One of the challenges that people face with apples is that it easily turns brown when sliced, making them look unsuitable to eat for some people. Well in seems that looks does matter in such instances and having an apple that does not turn brown even when sliced would surely make the day for many people. Fortunately, there’s a company that is developing such an apple that may someday find its way into the neighborhood fruit stand.
A company called Okanagan Specialty Fruits has introduced the genetically modified fruit called the Arctic Apple. This genetically engineered apple is designed not to turn brown and remain crisp longer. The GMO apple contains a synthetic gene that sharply reduces the production of polyphenol oxidase, the enzyme that is known to cause browning in apples. The new GMO apple is eyed to help increase apple sales by delaying the effects of oxidation on the fruit longer. While this may provide certain benefits for apple sellers, the general apple industry is seeing it in a different way.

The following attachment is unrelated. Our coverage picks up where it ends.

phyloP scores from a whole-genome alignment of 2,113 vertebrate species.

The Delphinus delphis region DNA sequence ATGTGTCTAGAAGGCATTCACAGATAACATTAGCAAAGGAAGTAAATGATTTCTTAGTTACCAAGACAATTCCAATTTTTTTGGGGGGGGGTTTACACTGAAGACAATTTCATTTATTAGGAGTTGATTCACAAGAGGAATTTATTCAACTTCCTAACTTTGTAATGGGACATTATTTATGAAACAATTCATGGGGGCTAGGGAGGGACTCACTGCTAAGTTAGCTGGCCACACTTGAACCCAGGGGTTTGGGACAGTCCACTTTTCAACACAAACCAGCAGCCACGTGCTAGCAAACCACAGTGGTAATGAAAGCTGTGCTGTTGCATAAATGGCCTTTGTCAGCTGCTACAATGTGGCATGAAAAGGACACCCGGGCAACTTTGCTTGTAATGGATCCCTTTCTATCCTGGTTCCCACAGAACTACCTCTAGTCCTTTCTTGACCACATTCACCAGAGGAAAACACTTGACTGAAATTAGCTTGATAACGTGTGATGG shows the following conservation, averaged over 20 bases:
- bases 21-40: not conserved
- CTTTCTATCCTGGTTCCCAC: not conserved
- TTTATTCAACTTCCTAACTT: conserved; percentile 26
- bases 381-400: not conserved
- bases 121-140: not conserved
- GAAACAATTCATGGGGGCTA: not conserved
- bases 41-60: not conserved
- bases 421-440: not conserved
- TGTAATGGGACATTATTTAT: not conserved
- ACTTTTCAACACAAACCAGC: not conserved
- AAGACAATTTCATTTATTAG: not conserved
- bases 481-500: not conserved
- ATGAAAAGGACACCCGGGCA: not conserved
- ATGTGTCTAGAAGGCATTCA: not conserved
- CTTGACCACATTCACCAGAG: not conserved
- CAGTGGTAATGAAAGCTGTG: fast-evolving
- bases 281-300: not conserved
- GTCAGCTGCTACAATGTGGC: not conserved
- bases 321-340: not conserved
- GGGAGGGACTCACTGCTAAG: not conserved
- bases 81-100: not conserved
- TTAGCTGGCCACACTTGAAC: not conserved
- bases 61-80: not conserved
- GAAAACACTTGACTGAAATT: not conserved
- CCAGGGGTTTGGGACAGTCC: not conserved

The Arctic Apple may be an apple that never browns when cut or exposed to the air for too long. But there is just something that gets into people when genetic engineering of food is involved. It seems that people are still not that comfortable having genetically modified foods into their table, at least not something that they have direct knowledge of. While most Americans have been eating genetically modified foods in one way or another from the different processed food products found in the supermarket aisles since the 90’s, the Arctic Apple may be one of the first genetically engineered fruits that people may actually directly eat.
And what’s more, this prevailing mentality about natural apple may not convince the general apple industry to adopt the new GMO apple quite readily. The US Apple Association, which represents the American apple industry, is strongly opposed to the product being introduced in the market. They believe that it may harm the image of the apple as a natural health food that keeps the doctor away.
Currently, the Arctic Apple is applying for regulatory approval in both the US and Canada.
Source: Huffington Post